Thursday, 17 January 2019

Weighty topics

When I was young, I was scarcely concerned about my weight. As a teenager I felt I could eat whatever I liked without putting on weight, although my family might disagree with that! This was aided by the fact I was often in pain, and hence my appetite was stifled, and hindered by long periods of inactivity due to the pain.

But I don't think I was ever particularly overweight. I had my last operation in May 1998, I took up walking as a hobby immediately afterwards. 1,000 miles a year tended to keep me trim and, although I scarcely ever weighed myself, I got the impression that I could eat whatever I wanted, only to lose any weight gained during a walking trip.

Then came the coastwalk, a year and 6,200 miles of walking. Although I was already quite fit, my weight decreased markedly during the first three months, plateaued for six months, and finally increased for the last three months despite an increased average mileage. I can only assume that my body had got used to the exercise, so I required less calories per mile. Pictures of me from that time show a slightly gaunt, bronzed and well-weathered figure staring at the camera - I was certainly fitter than I had ever been before, and perhaps ever will be.

Perhaps the fittest I have ever been.
What went wrong?
As I passed through my thirties, work and other obligations weighed on me and my weight slowly increased. I got married, and happiness induced a certain sloth that also helped my paunch grow. Then, a small back problem and the birth of our son led to me reaching 100kg.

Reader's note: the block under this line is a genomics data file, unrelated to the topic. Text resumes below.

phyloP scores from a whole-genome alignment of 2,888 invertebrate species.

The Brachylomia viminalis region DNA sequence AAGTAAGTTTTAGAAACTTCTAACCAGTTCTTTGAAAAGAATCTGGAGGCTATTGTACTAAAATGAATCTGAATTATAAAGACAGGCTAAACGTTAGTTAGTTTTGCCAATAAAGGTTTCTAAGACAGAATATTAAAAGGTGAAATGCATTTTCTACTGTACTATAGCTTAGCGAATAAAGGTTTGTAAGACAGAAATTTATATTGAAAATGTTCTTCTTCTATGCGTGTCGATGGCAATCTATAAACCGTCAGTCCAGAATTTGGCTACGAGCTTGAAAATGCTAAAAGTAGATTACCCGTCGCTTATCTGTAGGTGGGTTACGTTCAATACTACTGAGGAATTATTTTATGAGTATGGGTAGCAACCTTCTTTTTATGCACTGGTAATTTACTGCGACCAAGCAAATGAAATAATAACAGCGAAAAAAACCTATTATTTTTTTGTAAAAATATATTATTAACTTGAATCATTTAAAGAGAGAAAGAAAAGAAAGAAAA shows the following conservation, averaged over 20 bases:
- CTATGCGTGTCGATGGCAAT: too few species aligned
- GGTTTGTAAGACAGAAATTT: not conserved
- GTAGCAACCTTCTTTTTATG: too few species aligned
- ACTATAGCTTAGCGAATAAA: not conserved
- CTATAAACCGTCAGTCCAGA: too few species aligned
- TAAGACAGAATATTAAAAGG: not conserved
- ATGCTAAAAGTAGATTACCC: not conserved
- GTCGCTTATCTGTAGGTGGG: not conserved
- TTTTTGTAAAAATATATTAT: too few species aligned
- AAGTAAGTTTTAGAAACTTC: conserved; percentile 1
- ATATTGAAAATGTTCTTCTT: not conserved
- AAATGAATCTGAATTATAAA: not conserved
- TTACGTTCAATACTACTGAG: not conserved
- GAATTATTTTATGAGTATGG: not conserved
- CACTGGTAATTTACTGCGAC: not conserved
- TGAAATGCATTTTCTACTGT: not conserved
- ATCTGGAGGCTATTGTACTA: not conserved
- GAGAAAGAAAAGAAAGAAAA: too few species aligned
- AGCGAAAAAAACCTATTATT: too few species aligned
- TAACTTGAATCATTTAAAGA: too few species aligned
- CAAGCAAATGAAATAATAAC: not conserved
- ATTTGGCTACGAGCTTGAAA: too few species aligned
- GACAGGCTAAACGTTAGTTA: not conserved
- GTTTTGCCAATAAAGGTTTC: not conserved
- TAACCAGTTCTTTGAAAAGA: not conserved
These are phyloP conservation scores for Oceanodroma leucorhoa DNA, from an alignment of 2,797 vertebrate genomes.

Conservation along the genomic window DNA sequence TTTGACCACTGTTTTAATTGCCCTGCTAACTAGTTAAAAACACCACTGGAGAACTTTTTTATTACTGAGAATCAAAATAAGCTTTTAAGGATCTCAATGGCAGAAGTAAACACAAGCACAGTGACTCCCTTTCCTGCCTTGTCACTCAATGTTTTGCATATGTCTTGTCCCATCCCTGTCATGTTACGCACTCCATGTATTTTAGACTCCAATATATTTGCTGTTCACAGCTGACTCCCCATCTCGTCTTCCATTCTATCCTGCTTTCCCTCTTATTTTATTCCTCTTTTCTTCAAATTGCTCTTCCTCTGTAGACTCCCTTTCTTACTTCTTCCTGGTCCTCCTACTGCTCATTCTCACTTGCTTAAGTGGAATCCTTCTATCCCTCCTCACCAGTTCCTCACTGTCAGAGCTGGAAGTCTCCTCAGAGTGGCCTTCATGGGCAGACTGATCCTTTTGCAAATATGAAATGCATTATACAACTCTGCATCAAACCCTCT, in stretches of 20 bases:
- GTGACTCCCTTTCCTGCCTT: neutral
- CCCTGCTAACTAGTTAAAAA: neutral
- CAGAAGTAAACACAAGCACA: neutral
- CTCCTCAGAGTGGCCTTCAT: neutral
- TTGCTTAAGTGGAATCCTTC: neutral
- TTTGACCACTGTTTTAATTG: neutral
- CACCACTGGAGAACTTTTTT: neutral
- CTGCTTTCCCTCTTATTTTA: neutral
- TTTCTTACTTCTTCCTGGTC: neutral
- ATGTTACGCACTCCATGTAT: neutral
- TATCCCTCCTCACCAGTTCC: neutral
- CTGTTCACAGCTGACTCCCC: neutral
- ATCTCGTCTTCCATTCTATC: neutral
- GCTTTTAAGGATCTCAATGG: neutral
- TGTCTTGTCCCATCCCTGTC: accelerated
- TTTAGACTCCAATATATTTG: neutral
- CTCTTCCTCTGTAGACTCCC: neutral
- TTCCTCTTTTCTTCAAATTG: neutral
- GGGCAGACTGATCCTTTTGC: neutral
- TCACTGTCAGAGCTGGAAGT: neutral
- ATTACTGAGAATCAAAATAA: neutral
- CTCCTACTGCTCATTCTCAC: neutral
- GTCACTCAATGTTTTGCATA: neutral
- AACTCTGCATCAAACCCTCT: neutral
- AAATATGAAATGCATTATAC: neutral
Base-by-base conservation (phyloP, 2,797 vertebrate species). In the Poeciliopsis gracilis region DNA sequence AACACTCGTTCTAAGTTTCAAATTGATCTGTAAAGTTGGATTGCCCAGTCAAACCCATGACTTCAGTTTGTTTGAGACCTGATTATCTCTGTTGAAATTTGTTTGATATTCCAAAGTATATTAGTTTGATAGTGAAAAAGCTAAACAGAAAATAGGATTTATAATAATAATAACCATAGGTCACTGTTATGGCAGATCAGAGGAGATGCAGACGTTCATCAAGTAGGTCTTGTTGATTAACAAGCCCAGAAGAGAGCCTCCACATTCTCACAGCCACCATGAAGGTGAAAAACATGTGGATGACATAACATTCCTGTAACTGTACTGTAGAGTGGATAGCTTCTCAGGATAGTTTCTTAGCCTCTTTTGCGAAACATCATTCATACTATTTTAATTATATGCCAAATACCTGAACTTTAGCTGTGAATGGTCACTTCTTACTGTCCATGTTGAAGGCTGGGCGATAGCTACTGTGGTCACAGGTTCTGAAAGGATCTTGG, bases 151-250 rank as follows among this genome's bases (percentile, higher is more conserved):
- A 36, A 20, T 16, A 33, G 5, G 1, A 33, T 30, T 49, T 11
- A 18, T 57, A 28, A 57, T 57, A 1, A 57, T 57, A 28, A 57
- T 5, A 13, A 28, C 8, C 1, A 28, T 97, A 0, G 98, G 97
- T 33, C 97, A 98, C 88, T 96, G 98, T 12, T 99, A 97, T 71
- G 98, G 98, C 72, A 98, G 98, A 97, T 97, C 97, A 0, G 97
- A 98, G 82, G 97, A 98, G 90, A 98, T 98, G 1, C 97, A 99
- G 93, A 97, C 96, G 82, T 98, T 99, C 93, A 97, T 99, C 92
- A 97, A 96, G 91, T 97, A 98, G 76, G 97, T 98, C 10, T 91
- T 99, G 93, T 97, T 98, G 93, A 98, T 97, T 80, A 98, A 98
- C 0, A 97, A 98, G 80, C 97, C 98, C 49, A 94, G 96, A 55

This is overweight, but I have short legs and a long body, and I kept on telling myself it didn't really matter.

Then, on February 1st 2016, I got meningitis.

The meningitis was not caused by my weight, nor by my general health. It just happened. But I was shocked when I went on scales in the hospital and discovered I weighed over 105kg. I had to face it: I was in my mid-forties, overweight, and with a young son who I wanted to see grow up into adulthood. The meningitis had been an almighty scare, and my mortality had been made clear to me.

I decided to do something about it.

I started in September 2016. A two-pronged approach of boring calorie counting and even more boring running led me to a weight of 95kg, which I was more happy with. I also cut down on my drinking, which I was less happy with. Since then, more of the same has led me down to about 90-92kg. This means my BMI says I am still overweight, despite there not being much more to loose.

I find I can maintain 90-92kg fairly easily, without undergoing too much suffering and without doing too much exercise. Best of all, it's not trying mentally: I don't find it hard to do. Attempts to go below 90kg always fail within a few weeks.

My ideal weight in my mid-forties seems to be about 90kg. I wonder what it will be in my fifties or sixties?

No comments: